The Many Faces of Damian Lewis, Part I

Our favorite guy.


OK, maybe he’s not your favorite guy. But he’s the favorite guy here at the blog that bears his name.

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When I think of what Damian must be like in everyday life, I think of the stories told from his cast mates, his wife, and from the lucky fans who have met him. He’s genuine, smart, funny, caring, dedicated, polite and kind. These words describe him as a man-but what of the men he plays? How does he create characters so diverse, and so different, at times, from who he is?

Well, the simple fact is that he is a superb actor. He dedicates himself to a role, studies the character, understands his motives and what “makes him tick”, and he uses this all to create these characters.


One of the easiest ways, physically, that he can reinvent himself with each role, is by his use of body language. We are looking beyond how costuming, styling, and even accents are used to create these men. We are looking at the physical ways he communicates, the non-verbal cues he gives. From what we’ve read about how deeply he immerses himself in his study and creation of these character, I don’t for one second think his use of body language isn’t 100% intentional.

As a student of body language, via a long-lost study called Delsarte, I have been able to decode many of the great ways that Damian uses his body to create these convincing characters. And in this post, specifically, we’ll talk about how he uses his face to create Bobby, Brody and Charlie.

I realized recently, as I bounced between episodes of Homeland, Life, and Billions, just how different these three men are, all due to how Damian creates their characters. But when I first started mapping out the words that came to mind about each of them, I actually found many similarities in the characters, themselves. When I explored those similarities further, and compared their stories, there’s a lot of commonality that you’d never really catch without deeper thought and exploration. And the whole reason you’d never really catch it is because Damian made them each a unique man.

All three men are vengeful. Brody is finding justice for Issa, Bobby and Charlie are finding justice for themselves. Two of the three are very wealthy! All three men are being deceitful- Charlie is secretly investigating the frame job that put him away for a decade. Brody is hiding his conversion to Islam, and more importantly, his conversion to radical islam and the cause of the jihadists, as well as an affair with Carrie. Bobby is hiding his shady dealings around 9/11, and insider trading. Interestingly enough, all three men also feel completely justified in their deception, as if the law, or right and wrong, is just a technicality. Two of the three men have been held captive, Brody was held by terrorists, Charlie by the state. They both endured physical and emotional torture, prolonged solitude and violence. They did things during that time for which they feel much remorse and guilt for.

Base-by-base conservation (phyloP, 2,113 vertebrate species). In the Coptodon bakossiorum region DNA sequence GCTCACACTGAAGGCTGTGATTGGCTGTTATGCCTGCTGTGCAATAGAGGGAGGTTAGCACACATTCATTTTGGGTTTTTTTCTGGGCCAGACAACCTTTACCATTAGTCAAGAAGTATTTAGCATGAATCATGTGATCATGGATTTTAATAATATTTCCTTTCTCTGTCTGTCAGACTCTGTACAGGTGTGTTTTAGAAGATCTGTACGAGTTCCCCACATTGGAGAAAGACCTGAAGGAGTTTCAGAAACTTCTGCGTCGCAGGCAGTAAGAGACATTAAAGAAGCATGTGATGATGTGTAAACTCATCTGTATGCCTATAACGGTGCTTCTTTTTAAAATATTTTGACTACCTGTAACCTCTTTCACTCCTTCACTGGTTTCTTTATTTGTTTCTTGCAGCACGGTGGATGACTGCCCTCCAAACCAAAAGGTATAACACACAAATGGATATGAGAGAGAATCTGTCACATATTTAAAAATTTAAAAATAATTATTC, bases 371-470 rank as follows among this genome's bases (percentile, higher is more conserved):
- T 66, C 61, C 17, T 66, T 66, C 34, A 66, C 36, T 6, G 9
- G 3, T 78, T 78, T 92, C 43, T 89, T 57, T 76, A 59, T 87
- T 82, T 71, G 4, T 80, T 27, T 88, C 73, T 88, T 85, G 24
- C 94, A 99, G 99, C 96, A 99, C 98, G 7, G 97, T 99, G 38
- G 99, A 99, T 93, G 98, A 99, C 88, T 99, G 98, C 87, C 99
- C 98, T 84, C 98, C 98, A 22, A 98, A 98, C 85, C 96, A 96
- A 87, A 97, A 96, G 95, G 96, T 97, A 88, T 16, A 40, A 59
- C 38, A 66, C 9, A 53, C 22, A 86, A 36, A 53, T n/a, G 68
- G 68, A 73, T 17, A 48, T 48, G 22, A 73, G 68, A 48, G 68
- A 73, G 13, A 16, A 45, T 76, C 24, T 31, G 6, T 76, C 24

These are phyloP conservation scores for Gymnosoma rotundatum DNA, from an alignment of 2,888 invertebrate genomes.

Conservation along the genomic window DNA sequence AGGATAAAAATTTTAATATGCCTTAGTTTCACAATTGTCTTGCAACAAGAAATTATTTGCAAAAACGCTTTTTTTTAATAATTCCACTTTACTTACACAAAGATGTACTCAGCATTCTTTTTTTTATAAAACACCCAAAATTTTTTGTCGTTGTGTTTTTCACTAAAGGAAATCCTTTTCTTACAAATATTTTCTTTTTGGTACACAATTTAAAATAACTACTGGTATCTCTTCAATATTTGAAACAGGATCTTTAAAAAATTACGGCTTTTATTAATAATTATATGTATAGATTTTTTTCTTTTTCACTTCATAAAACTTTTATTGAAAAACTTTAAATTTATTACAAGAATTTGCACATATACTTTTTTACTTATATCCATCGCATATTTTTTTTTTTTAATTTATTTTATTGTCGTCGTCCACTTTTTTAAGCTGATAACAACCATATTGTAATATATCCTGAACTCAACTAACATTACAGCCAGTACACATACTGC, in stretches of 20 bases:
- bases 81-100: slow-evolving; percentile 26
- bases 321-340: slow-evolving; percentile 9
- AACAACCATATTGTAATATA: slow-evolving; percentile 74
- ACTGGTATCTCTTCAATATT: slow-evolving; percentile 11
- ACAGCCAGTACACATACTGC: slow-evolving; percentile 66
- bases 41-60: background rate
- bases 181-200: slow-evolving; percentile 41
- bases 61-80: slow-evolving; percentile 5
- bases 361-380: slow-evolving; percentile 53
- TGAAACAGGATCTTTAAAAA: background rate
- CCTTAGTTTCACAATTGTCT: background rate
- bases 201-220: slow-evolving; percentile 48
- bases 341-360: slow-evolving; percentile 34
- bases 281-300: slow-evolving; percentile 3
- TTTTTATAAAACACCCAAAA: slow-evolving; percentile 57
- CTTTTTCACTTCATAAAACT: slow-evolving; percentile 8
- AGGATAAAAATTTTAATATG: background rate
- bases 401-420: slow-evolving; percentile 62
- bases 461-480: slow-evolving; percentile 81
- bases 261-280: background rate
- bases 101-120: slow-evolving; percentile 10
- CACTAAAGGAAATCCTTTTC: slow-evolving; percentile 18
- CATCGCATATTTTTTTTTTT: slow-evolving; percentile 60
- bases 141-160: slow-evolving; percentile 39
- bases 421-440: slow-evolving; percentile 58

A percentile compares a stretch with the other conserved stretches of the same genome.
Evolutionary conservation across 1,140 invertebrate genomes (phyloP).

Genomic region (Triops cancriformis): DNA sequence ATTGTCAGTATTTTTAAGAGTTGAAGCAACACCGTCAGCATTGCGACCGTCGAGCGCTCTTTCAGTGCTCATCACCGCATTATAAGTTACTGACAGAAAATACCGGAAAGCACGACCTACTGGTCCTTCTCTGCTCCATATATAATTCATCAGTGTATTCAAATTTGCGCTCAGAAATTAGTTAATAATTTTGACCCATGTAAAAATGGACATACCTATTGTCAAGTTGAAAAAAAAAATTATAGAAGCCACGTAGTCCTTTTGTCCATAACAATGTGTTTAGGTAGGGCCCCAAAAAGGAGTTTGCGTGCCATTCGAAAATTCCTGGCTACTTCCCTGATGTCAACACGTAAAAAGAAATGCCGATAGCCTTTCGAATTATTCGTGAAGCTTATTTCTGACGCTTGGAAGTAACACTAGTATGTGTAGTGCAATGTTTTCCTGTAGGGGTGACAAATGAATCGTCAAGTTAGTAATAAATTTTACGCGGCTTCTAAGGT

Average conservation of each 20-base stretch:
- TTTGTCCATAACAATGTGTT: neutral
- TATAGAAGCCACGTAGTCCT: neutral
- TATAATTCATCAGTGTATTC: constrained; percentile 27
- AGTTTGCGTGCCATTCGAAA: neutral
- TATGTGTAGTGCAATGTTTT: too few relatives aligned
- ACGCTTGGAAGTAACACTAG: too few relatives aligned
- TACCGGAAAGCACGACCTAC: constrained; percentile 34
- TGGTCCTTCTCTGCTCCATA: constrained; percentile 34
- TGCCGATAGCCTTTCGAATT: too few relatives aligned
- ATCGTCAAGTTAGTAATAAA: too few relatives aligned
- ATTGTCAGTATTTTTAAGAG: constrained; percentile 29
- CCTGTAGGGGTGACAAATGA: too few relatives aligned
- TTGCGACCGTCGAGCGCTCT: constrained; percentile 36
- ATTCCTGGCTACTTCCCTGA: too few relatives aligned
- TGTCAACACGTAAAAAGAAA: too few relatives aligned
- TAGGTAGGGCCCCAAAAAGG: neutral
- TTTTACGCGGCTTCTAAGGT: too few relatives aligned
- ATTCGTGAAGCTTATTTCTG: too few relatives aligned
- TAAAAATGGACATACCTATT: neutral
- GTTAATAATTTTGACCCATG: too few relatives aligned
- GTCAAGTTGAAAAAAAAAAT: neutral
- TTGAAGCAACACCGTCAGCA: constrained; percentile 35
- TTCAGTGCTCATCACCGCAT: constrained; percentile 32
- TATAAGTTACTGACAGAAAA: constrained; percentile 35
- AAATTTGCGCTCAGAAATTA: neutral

But despite these similarities, Damian used his incredible abilities to create three completely different men.


“Every day I spend above ground is a good day.”- Charlie Crews

Charlie is, by far, the most powerful of these three men. That might surprise you, but follow me here for a moment. The relaxation in his face, the absence of tension, shows his power. He found his “zen”, and he is grateful for each day he spends outside of a barbed-wire fence. He survived what would have broken most men, and he came out on the other side a winner. And on the plus side, he still manages to to feel-he feels pain when there is pain to feel, joy when there is joy, and anger when it is appropriate. He even manages to display his anger in a calm manner.

The way he threatened the tech guy during the episode “Civil War”? He could have screamed and yelled and swore. Somehow, the eerily calm way he warned the man, without a speck of anger or escalation on his face(or in his voice for the man on the other end of the phone), was way worse than any raised voice or harsh words. There are times, though, when anger does get the best of him, as we see early on in the series when he seems to flash back to his prison survival instincts. He knife fight with a Latino man in the season one episode “Let her go” comes to mind. For a moment the “zen”vanishes, and he’s up against a wall, just like he’s fighting for his life in the prison yard. In which interaction did he appear more powerful-the one with the tech guy, or this one? Surprisingly, it’s the one without the weapon. This is Charlie’s power, it’s the “zen”. The man who has been to hell and back, been through a time worse than death, and has absolutely nothing to fear and nothing to lose.